Since we had a few days before we were to meet my friend Jane, Tim and I decided to backtrack to Nebraska to visit a few sites that we had to skip when we made our mad dash to Kansas City for Tim to attend Game 2 of the World Series. We looked for a scenic road that would take us from Topeka to Nebraska and discovered the Native Stone Scenic Byway.
A single bed of limestone lies just below the surface of much of north central Kansas, and the Native Stone Scenic Byway celebrates this native building material. Limestone was used not only for buildings but also for fences, and beautiful stone fences line much of the byway. These fences were constructed with stones that were dug from bedrock and laid without mortar into double-sided walls.
|Limestone Fence Along the Native Stone Scenic Byway|
|Restoring Historic Stone Fences Is a Specialized Craft|
We stopped for lunch at the Alma Bakery in Alma, known as the “City of Native Stone,” and ordered bierocks, a Kansas delicacy. Bierocks are a meat-and-cabbage filled pastry brought to the Great Plains by the Volga Germans. Although the ones we sampled also contained sauerkraut, they reminded us of the cabbage pockets that Tim grew up with in Colorado. The cookies from the bakery were also quite tasty.
We crossed into Nebraska on October 31 and made our way to Chautauqua Park, a city-operated campground in Beatrice, Nebraska. This is a lovely campground in a city park, with spacious paved sites under autumn-hued trees. We especially appreciated the full hookups during our first sub-freezing night of the season.
|Our Campsite at Chautauqua Park in Beatrice, NE|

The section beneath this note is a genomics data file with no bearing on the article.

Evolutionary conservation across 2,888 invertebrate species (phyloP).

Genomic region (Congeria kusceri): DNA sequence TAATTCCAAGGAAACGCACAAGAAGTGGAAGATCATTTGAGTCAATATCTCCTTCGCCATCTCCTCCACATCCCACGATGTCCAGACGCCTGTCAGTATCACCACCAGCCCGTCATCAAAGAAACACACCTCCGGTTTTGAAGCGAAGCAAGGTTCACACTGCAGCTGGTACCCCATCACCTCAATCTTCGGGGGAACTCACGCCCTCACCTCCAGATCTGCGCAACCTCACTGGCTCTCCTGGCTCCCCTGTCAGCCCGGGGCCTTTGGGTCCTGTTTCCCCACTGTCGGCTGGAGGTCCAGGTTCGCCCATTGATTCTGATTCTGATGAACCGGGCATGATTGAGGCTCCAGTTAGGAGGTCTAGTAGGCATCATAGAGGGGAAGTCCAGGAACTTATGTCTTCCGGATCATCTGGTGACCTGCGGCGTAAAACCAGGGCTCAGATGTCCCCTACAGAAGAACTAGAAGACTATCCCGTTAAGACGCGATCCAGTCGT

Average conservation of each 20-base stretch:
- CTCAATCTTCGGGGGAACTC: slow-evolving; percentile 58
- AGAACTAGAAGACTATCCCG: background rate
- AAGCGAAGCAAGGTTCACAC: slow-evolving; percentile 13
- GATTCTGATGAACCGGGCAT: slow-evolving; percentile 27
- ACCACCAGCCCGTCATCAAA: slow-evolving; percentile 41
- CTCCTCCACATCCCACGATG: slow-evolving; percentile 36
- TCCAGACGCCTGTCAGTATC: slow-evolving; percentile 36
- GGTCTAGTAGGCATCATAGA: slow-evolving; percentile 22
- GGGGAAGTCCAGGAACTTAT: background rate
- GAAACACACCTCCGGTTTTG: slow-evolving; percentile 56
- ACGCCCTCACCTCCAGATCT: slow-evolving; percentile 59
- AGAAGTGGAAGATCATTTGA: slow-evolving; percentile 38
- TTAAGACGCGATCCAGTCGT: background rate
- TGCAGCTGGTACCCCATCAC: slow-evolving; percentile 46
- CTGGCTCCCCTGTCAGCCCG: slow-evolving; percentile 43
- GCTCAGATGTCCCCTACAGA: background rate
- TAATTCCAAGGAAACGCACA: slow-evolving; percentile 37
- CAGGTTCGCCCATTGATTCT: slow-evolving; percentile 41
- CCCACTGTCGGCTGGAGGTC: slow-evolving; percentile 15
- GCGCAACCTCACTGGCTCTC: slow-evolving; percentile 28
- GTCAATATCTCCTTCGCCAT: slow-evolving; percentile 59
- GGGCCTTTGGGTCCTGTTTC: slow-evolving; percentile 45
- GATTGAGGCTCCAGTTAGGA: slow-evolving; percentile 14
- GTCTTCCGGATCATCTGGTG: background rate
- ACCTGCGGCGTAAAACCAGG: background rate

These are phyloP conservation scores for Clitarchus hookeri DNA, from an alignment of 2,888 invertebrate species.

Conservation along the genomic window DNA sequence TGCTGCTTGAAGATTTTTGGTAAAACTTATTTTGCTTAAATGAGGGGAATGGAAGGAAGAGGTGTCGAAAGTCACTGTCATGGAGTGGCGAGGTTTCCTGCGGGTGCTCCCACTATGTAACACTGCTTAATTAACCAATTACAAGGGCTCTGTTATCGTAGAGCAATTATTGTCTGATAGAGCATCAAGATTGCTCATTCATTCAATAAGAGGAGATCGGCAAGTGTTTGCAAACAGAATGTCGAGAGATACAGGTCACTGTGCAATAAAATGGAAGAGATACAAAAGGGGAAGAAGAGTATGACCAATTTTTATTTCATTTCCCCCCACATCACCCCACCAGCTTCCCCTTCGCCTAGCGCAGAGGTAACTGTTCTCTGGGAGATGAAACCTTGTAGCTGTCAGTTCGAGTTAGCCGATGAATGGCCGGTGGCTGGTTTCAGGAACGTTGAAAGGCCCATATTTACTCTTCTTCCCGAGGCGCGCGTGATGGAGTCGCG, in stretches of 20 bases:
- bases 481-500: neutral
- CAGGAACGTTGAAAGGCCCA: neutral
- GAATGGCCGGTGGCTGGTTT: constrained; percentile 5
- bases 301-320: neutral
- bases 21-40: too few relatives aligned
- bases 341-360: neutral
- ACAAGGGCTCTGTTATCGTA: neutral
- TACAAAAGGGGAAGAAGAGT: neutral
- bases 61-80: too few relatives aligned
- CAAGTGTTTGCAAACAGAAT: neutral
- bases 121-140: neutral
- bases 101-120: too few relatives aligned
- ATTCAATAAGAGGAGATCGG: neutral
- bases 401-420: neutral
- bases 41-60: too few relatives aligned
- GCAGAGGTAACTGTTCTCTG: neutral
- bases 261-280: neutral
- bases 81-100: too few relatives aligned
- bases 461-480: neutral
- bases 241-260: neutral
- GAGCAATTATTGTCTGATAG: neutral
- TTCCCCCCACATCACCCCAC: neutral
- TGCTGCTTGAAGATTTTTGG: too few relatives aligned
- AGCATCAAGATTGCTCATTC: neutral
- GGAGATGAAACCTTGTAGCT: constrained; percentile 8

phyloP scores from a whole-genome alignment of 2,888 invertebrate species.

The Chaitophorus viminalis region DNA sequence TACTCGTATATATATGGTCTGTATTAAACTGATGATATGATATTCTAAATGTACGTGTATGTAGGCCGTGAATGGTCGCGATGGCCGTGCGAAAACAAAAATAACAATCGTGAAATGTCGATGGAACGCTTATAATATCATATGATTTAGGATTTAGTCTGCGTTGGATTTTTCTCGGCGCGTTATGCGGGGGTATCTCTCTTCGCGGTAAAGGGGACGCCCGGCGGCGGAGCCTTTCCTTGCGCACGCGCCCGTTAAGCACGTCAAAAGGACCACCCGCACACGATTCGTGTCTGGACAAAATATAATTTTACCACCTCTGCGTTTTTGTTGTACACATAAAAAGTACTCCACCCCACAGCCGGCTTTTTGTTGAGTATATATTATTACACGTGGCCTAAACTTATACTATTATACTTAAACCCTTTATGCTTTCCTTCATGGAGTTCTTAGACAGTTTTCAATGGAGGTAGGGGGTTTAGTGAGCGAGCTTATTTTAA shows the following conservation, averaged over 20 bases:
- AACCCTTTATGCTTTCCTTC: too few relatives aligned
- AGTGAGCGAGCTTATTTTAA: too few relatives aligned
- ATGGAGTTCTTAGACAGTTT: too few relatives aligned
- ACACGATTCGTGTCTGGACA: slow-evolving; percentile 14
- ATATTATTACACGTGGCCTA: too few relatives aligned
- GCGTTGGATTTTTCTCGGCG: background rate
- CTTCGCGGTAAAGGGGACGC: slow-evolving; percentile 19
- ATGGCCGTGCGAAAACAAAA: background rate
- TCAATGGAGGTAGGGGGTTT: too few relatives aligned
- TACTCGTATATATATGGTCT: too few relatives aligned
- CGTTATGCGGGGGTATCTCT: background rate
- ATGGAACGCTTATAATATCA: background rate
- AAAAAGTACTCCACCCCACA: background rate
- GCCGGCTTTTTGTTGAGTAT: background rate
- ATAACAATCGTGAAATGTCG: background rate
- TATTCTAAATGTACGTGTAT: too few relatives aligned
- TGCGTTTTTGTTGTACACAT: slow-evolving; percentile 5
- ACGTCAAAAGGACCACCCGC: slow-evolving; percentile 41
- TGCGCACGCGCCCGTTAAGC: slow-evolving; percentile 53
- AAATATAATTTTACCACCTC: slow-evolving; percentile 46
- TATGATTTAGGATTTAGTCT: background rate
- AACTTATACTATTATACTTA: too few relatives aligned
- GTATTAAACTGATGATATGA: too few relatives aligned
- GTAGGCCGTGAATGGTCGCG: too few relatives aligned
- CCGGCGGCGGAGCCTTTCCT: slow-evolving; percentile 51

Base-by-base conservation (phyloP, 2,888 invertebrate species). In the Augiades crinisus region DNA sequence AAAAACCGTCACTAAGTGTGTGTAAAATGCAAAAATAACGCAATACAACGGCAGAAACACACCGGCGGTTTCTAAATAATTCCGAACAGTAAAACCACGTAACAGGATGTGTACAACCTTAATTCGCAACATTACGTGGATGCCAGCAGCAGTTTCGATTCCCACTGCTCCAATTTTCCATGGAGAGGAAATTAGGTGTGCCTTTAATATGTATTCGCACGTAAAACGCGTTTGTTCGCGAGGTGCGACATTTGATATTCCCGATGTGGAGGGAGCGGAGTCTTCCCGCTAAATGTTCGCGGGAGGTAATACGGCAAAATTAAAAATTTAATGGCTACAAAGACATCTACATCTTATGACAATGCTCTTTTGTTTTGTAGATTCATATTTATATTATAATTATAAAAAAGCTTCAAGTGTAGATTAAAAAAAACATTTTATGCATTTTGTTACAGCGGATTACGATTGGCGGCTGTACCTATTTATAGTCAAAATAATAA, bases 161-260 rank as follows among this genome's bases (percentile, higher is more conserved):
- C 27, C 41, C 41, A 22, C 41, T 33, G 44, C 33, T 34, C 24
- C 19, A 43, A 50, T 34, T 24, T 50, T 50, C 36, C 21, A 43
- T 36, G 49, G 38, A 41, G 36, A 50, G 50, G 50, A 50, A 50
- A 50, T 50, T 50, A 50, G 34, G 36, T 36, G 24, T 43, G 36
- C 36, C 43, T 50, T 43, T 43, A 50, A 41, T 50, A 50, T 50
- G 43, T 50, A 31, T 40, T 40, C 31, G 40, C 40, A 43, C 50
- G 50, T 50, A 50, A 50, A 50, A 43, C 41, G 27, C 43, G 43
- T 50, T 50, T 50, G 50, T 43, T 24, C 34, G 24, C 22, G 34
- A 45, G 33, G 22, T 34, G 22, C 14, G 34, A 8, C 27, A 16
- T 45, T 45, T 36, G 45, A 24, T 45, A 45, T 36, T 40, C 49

The next morning we drove to the nearby Homestead National Monument of America, a National Park Service unit that tells the story of the Homestead Act of 1862. This act offered free land to men and women in 30 states and was one of the most significant factors that encouraged westward expansion. Millions of acres were opened to settlement and cultivation, and more than 1.6 million people seized their chance to attain the American Dream.
The design of the park’s new heritage center is unique in that the roof resembles a plow cutting through the sod. Along the walkway leading to the entrance is the “Living Wall,” a representation of the percentage of land that was successfully homesteaded in each of the 30 states that had homestead lands.
|Heritage Center at Homestead National Monument of America|
|The "Living Wall" Depicts the Percentage of Land Successfully Homesteaded in 30 States|
|Some of Tim's Ancestors Homesteaded Land in Iowa|
Exhibits in the center do not sugarcoat the life of the homesteader. The reality of life included blizzards, dust storms and fire, as well as loneliness, and many would-be homesteaders couldn’t make it. It was such an unbelievably hard life. The forty percent who did gain ownership of their homesteads had the personal satisfaction of knowing that they had triumphed against the odds.
|Confronting Reality on the Homestead|
|Only Forty Percent of Original Homesteaders Gained Ownership of Their Land|
The exhibits taught me so many things. I never realized how many homesteaders were first generation immigrants, nor did I know that the country’s last homestead was so recent – a 1974 homestead in Alaska. I also found out that many of Tim’s ancestors were homesteaders. It turns out that a large percentage of Americans have been touched by the Homestead Act. Many homestead records have been digitized and are available at the park, but the ones for Iowa, where Tim’s family settled, are not yet on-line. It was a great visit.